As a Saints fan who works in the media, I find Marshawn Lynch hard to take at times.
No Saints fan ever wants to revisit Lynch plowing through the entire Saints defense to help his 7-9 Seahawks advance in the playoffs, or for that matter revisit any encounter the Saints have had with him in the years since. Additionally, as someone who has interviewed his fair share of stubborn and/or hostile people, I have a low tolerance for the kind of spiteful game the Skittles Man is playing with the press.
Lynch may or may not suffer from anxiety — and if he does, I sympathize — but his trolling of the media is not a byproduct of that. (Wearing your helmet during an interview and giving a good-faith try, a la Ricky Williams, is closer to what that looks like.) Anyway, Lynch has granted interviews before — it’s only since Roger Goodell fined him for missing a recent media availability session that Lynch has pitched this tantrum. No, what he’s doing is the purely calculated (if not particularly clever) move of someone who wants to be the story. Everyone who’s hailing him as a folk hero for allegedly wanting to be left alone should keep that in mind.
Journalists aren’t sociopathic scoop sharks and Lynch isn’t some poor, bombarded sap. He’s a superstar football player about to play in his second consecutive Super Bowl. He plays in a league that trains all of its personnel in relating to the media as public figures. The big game has events where these players have to be available to talk for five minutes. They can choose to spout the usual platitudes, or they can be refreshingly different. Or, they can not say the usual platitudes but still be uninteresting, like Lynch. His standoffishness is remarkable only in how petulant it is.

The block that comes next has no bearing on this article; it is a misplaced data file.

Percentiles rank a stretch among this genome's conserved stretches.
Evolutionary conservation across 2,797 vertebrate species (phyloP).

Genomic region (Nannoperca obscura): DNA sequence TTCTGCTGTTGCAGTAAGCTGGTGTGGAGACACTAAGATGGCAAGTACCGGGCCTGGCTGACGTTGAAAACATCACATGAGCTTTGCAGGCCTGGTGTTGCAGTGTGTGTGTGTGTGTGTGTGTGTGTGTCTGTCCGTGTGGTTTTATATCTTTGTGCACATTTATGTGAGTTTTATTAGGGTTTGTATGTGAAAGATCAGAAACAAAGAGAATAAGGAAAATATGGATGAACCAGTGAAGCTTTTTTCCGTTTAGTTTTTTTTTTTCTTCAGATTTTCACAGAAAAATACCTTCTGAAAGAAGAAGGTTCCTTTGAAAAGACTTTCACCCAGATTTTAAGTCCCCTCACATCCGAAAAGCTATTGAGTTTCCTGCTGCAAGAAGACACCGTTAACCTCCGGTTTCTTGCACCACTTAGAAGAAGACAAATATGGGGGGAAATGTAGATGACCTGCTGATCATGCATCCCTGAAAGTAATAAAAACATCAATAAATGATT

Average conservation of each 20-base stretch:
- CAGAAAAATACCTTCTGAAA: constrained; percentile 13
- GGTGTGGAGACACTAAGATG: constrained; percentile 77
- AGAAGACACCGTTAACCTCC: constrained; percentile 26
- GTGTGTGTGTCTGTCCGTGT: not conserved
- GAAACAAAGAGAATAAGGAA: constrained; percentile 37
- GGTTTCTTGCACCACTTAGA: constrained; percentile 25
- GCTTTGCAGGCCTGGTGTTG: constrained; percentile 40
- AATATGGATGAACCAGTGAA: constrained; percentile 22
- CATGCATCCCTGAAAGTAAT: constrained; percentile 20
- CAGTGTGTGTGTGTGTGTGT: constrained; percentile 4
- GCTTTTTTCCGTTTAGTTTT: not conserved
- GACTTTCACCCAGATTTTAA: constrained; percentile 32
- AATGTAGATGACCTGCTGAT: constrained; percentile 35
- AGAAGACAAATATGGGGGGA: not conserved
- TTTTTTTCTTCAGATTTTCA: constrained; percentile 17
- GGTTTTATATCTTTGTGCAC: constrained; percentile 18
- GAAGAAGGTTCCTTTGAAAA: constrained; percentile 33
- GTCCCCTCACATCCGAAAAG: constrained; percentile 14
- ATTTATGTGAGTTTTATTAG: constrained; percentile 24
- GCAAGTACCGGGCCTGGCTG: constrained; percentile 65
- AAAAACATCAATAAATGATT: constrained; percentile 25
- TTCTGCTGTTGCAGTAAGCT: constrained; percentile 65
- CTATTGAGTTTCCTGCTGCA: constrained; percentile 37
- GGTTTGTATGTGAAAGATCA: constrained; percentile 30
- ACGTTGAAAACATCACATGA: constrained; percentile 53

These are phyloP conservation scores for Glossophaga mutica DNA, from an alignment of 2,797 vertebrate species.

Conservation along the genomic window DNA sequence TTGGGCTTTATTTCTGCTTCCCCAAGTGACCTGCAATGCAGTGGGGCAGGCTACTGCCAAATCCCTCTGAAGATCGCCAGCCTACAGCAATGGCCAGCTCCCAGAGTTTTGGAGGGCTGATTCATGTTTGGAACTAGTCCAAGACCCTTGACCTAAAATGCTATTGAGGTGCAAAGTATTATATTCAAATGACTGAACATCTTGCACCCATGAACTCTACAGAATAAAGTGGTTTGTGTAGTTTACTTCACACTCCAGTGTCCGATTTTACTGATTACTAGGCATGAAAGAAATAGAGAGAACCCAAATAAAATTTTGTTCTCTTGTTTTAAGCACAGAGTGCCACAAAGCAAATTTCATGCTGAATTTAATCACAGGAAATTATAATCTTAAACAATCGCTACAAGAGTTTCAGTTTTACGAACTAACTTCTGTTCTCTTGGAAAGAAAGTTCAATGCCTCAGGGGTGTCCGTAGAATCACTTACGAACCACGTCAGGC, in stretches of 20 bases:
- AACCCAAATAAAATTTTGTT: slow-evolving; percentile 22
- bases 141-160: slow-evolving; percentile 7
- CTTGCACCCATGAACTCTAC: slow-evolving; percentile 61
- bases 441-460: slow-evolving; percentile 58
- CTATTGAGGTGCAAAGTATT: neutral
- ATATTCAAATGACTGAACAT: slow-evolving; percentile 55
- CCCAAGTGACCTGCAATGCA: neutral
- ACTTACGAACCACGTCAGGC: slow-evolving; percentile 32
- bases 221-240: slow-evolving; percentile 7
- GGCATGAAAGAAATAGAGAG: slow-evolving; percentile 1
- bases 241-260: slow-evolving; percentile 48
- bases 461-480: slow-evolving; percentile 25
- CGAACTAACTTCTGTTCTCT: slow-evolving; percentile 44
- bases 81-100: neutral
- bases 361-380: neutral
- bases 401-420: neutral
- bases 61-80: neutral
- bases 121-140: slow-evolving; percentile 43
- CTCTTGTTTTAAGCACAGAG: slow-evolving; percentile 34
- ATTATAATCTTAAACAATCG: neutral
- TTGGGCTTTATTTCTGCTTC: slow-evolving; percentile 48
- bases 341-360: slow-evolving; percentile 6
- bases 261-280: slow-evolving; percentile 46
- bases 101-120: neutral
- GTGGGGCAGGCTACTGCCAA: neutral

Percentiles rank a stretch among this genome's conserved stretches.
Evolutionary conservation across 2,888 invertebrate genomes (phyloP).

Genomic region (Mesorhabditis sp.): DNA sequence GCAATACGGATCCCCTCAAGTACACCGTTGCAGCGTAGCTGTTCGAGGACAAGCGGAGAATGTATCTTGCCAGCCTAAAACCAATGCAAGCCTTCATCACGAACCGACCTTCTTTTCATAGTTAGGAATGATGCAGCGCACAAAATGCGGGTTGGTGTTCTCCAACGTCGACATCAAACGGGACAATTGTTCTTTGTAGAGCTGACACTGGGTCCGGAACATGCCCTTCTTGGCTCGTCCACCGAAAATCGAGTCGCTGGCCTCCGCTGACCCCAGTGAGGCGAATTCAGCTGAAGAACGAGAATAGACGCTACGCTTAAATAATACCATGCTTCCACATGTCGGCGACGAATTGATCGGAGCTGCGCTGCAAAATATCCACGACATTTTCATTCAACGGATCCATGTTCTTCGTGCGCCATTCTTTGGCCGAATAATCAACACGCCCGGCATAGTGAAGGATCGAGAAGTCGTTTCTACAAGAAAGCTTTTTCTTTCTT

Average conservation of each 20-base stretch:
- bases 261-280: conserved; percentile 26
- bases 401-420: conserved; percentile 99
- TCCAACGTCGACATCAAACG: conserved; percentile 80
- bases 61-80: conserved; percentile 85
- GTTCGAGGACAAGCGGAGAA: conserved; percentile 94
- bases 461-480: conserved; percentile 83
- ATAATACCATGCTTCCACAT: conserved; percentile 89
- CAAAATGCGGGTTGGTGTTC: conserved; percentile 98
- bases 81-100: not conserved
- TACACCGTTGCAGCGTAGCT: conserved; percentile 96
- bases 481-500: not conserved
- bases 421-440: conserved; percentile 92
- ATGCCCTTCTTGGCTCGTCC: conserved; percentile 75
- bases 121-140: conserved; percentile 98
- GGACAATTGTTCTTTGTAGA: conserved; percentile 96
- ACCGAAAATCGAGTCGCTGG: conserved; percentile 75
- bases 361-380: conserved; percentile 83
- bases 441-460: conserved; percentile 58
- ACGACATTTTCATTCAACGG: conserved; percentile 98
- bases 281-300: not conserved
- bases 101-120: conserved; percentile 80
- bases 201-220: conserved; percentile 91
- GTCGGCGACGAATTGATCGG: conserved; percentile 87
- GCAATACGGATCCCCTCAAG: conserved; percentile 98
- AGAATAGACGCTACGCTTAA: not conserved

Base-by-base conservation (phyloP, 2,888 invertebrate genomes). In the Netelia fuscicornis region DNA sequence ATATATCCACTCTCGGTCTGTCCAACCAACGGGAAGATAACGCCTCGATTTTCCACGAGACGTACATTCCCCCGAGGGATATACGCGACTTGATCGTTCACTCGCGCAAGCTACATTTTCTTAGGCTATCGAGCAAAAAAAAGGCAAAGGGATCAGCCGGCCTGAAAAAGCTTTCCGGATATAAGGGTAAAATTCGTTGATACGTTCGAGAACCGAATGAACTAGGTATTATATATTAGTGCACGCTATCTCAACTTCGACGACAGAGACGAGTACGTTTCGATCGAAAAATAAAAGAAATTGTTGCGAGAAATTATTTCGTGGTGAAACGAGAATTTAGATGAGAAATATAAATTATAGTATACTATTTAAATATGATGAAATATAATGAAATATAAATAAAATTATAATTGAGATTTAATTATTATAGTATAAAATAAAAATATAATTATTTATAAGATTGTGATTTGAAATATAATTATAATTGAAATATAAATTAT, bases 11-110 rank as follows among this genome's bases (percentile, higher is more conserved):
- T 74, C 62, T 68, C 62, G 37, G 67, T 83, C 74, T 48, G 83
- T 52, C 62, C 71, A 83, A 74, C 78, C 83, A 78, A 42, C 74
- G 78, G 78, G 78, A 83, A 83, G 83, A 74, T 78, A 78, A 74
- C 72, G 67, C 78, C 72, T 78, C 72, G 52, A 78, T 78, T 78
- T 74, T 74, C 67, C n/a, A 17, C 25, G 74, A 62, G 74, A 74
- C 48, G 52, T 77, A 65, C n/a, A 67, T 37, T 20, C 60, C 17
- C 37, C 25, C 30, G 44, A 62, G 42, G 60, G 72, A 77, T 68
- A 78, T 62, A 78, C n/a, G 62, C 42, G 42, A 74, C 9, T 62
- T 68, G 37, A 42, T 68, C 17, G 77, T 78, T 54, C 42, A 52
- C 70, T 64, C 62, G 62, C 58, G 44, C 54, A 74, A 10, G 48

Lynch could have been clever with it, at least. Maybe by saying funny nonsequiturs every time. Or being conversational, but having a good time with it. There are ways to object to that which you dislike that drive the point home better than by making it hard for people (who aren’t the cause of the scorn) to do their jobs — jobs they are paid far, far less to do. (Not to mention that the tedium in this exchange is most likely mutual.)
I’m no fan of Goodell, but I can’t fault the NFL for its access policies. If it was a 24/7 thing, I might agree with the critics. But a five-minute window on the eve of the Super Bowl? Perfectly reasonable. Lynch’s response? Not so much.
If he’s truly opting for a way out of the off-field spotlight, Lynch could always ask Marques Colston or any of the NFL’s many other quiet guys how they manage to elude the alleged glare of “gotcha.” Hint: If someone is reserved or otherwise doesn’t make for good quote material, they’ll eventually not be hounded. Someone who aggressively throws up a brick wall only makes muckraking professionals want to climb it. But again, I think Lynch knows that. He’s not trying to be quiet; he’s out to deafen with his defiance.
Too bad that defiance is so misplaced.
What a Super Bowl this will be.